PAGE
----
Morocco’s vulnerability to climate change is magnified by a variety of economic factors. Within North African countries, Morocco is the most dependent on agriculture in terms of employment (Freier et al., 2011; Schilling et al., 2012). The agricultural sector is therefore of high importance for the nation’s economy, accounting for approximately 17% of GDP, with the burden falling most heavily on poorer populations (Schilling et al., 2012). Furthermore, Morocco has the lowest per capita income as well as the most unequal distribution of income amongst the North African countries (CIA, 2022; Schilling et al., 2012). Since climate change acts as a threat multiplier that exacerbates preexisting non-climate related socioeconomic issues, the people of Morocco, especially those who make their livelihood off the land, are at risk of further impoverishment.


Pastoralists are particularly vulnerable to climate change because they are dependent on the health of the land and proper seasonal conditions. Climate change will impact traditional pastoral practices by degrading pasture quality and water quality and by altering seasonal conditions (IPCC, 2022). By the end of the 21st century, climate change is likely to cause a decrease of 15-40% in Moroccan pastoralist primary agricultural productivity (Schilling et al., 2012). These decreasing profits are worsening social inequalities by making poor farmers poorer and rich farmers richer (Schilling et al., 2012; Freier et al., 2011). For instance, following drought periods, poor farmers are often forced to sell their herd in order to sustain their families and their livelihoods (Schilling et al., 2012; Freier et al., 2011).

Pastoralist Tending Drip Irrigated Field


Adaptation strategies in Morocco are focused in two groups: Governmental and Technological. To increase resilience, adaptation measures should focus on stabilizing agricultural output rather than maximizing it (Schilling et al., 2012). Climate change adaptation may also benefit from integrating Traditional Ecological Knowledge.

Governmental Strategies

Individual farmers do not have the resources necessary to design and maintain resilient farms. Therefore, government policy is essential to building resilience to water scarcity. Agricultural and socioeconomic policies must also take into account future climate change so as to avoid shocks (Rochdane et al., 2011). According to Rochdane et al., government responsibilities may be threefold:

  1. Provide pastoralists with information about future climate change projections and possible impacts on their current practices.
  2. Provide education as to how to best make changes in agricultural practices.
  3. Provide access to new opportunities that arise in the face of climate change.

A successful example of governmental policy is the Plan Maroc Vert (2012-2020), which aimed to raise the GDP of Morocco through agricultural initiatives, combat poverty amongst farmers and increase employment in that sector, and provide technical support to farmers (Montanari, 2013).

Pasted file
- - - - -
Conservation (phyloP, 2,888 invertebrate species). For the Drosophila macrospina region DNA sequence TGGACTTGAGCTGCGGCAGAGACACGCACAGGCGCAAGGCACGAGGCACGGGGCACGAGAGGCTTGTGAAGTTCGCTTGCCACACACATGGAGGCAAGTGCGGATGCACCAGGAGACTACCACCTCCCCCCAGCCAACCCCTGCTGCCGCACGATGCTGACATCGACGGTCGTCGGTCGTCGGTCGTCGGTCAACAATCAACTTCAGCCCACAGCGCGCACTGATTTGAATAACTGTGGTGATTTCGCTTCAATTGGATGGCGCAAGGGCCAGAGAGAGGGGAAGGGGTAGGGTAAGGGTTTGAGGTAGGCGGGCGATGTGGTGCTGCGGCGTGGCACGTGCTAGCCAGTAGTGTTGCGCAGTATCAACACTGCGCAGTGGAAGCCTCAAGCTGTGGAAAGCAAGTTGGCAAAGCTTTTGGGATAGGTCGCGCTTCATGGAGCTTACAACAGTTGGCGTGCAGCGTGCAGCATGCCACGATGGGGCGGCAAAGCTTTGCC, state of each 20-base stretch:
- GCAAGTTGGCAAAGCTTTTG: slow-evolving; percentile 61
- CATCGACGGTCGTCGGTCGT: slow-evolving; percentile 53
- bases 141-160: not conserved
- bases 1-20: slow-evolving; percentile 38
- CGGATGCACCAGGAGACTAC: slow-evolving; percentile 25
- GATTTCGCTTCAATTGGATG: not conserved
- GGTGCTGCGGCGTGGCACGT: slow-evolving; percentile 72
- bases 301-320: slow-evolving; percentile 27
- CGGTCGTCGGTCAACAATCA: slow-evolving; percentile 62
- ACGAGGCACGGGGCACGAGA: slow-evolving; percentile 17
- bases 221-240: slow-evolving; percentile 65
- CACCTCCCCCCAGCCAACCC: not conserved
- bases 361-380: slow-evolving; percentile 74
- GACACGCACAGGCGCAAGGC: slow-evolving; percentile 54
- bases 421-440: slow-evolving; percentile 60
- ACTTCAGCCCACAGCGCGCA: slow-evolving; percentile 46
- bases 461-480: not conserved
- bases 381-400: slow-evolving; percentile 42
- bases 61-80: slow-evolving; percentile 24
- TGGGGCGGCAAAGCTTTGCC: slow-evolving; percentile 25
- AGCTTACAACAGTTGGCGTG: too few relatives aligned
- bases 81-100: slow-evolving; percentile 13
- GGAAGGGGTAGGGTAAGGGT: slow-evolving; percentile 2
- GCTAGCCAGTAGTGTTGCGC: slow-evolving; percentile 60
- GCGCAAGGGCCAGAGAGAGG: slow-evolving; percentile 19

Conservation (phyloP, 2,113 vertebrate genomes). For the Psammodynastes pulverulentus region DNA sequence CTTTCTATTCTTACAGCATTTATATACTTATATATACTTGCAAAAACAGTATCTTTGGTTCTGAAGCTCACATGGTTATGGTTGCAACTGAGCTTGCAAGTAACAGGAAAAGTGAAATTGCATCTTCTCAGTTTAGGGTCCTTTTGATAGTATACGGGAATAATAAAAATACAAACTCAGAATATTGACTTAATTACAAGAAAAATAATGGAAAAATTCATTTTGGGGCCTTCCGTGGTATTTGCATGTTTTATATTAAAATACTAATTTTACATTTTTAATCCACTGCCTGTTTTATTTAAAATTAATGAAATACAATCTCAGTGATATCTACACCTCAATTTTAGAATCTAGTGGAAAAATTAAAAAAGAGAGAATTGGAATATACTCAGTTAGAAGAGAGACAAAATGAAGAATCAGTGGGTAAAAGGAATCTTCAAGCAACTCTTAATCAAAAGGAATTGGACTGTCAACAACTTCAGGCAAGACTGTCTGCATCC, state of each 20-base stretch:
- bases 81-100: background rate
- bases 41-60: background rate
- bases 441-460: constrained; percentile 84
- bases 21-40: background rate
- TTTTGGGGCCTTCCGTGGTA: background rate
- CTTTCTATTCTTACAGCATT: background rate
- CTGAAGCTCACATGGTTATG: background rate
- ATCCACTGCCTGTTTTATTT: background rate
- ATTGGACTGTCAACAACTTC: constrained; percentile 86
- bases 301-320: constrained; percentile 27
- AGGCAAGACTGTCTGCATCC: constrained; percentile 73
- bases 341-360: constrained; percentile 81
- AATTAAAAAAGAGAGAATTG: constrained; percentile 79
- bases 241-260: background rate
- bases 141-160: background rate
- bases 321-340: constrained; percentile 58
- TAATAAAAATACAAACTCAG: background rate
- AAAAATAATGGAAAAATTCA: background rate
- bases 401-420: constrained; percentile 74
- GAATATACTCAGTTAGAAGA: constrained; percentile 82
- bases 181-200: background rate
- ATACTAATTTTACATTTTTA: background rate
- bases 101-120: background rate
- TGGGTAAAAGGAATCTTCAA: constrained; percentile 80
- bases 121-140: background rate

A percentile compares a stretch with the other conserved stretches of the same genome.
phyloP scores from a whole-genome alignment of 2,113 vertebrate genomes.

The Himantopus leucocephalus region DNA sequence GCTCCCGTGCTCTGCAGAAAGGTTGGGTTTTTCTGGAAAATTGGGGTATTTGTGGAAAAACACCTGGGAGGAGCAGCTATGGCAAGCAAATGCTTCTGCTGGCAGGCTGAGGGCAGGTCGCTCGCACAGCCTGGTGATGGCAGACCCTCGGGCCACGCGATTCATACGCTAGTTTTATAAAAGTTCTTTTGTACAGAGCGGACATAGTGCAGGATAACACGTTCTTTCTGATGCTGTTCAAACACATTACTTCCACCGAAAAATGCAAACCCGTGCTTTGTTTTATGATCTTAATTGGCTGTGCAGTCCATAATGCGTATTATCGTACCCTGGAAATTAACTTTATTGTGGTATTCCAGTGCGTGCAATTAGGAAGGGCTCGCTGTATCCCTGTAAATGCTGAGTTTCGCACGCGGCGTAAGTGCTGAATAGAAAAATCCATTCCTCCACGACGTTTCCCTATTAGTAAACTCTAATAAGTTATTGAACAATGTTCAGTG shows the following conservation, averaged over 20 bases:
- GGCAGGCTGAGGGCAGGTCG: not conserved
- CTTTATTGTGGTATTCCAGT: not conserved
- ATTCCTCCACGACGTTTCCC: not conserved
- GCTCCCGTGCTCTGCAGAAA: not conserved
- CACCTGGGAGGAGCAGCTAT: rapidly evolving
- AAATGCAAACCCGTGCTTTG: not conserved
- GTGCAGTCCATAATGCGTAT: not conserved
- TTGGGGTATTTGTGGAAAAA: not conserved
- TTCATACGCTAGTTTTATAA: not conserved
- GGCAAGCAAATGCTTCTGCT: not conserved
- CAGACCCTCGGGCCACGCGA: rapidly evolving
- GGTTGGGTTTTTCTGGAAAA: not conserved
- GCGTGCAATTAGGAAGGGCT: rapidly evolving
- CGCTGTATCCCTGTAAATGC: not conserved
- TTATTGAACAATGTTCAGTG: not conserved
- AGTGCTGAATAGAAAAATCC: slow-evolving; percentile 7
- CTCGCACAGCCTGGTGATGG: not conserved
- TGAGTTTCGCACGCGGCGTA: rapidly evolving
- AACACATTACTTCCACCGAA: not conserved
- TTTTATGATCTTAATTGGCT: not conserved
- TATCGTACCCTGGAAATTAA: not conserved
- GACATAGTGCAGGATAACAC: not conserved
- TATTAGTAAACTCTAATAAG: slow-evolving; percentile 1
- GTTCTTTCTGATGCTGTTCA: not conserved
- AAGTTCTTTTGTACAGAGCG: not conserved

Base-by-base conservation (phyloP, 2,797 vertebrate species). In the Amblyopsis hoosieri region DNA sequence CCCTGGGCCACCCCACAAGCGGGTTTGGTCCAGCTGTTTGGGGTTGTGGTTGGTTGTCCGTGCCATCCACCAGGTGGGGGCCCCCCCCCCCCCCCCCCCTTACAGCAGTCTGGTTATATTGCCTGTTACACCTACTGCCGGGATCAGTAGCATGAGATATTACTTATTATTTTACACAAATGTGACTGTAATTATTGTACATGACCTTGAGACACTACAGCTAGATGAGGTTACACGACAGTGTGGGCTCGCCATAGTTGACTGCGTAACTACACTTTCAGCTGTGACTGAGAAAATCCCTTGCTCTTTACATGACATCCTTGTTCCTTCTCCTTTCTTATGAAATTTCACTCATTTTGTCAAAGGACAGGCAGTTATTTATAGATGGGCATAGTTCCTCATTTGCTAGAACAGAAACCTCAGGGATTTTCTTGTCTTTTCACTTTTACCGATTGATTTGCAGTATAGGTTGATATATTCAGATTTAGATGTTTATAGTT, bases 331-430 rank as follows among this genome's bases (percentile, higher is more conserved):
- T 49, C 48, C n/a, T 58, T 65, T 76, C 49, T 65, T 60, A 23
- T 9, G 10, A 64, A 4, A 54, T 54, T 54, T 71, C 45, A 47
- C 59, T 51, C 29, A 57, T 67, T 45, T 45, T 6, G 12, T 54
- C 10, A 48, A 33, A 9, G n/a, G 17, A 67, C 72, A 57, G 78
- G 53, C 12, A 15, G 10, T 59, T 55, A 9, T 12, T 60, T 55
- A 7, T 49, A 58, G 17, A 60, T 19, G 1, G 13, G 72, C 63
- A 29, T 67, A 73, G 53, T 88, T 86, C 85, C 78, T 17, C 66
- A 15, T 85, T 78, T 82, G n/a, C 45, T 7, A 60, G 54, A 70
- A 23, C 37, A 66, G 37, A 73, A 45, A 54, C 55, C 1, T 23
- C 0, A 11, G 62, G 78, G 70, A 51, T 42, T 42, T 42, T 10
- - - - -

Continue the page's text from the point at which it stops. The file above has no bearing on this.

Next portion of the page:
Technological Strategies

Since water scarcity is the most injurious impact on pastoralist, most technological strategies focus on water availability and irrigation. Moroccan pastoralists use special harvesting techniques and crop mixes, such as planting those that require less water or ripen faster, to increase resilience of rain-fed agriculture (Schilling et al., 2011). Farmers may also be encouraged to grow tree crops instead of cereals to allow for efficient use of percolating water and direct seeding, which preserves nutrients contained in the topsoil (Schaldach, 2016; Schilling et al., 2012). 

Pastoralists may also increase resilience through the adoption of transhumance, meaning the movements of herds according to precipitation patterns. This practice allows farmers to move to more fertile soils during drought years and conserve groundwater for normal years (Schilling et al, 2011). Transhumance increases future agricultural resilience as the impact on profits from reductions in precipitation depends on grazing management of previous years (Freier et al., 2011). 

Amazigh Indigenous Knowledge

The Amazigh (Berbers), Morocco's nomadic Indigenous people, hold Traditional Ecological Knowledge that is vital in adapting to climate change. Traditional practices include transhumance, terracing to prevent erosion, crop selection including cultigens, and pasture management (Montanari, 2013). 

Agdal, meaning "protected grazing land", is a historical concept amongst transhumant Amazigh that refers to an agroecological space for preserving communal resources (Montanari, 2013; Auclair et al., 2011). Agdals may be useful in adapting to climate change as they are focused on preserving biodiversity by working with the specific biotic resources of the area.

The Amazigh have many traditional means of water management. They allocate water based on time (hours, days, etc.), not volume (Montanari, 2013; Wolf, 2000). This allows for local and individual management of fluctuating water supplies and encourages conservation. The Amazigh also distribute water resources based on a hierarchy (drinking water for humans, then for animals, then for irrigation, etc.), which cuts out unnecessary usages and demands efficiency (Montanari, 2013; Wolf, 2000). 

Morocco has consistently ranked high on the Climate Change Performance Index, coming in 8th in 2022. Morocco was recognized as a leader in international climate change policy and commended for its commitment to the Paris Agreement (Germanwatch, 2022).




Phoebe Weller graduated from St. Lawrence University in 2024 with a combined Environmental Studies-Government major and a Gender & Sexuality Studies minor. Phoebe chose to examine pastoralists in Morocco because of their interest in the impacts of climate change on agriculture. They produced this webpage for Dr. Jon Rosales’ Adapting to Climate Change course in the spring of 2022. 

Phoebe Weller in the Colorado Rocky Mountains, 2020.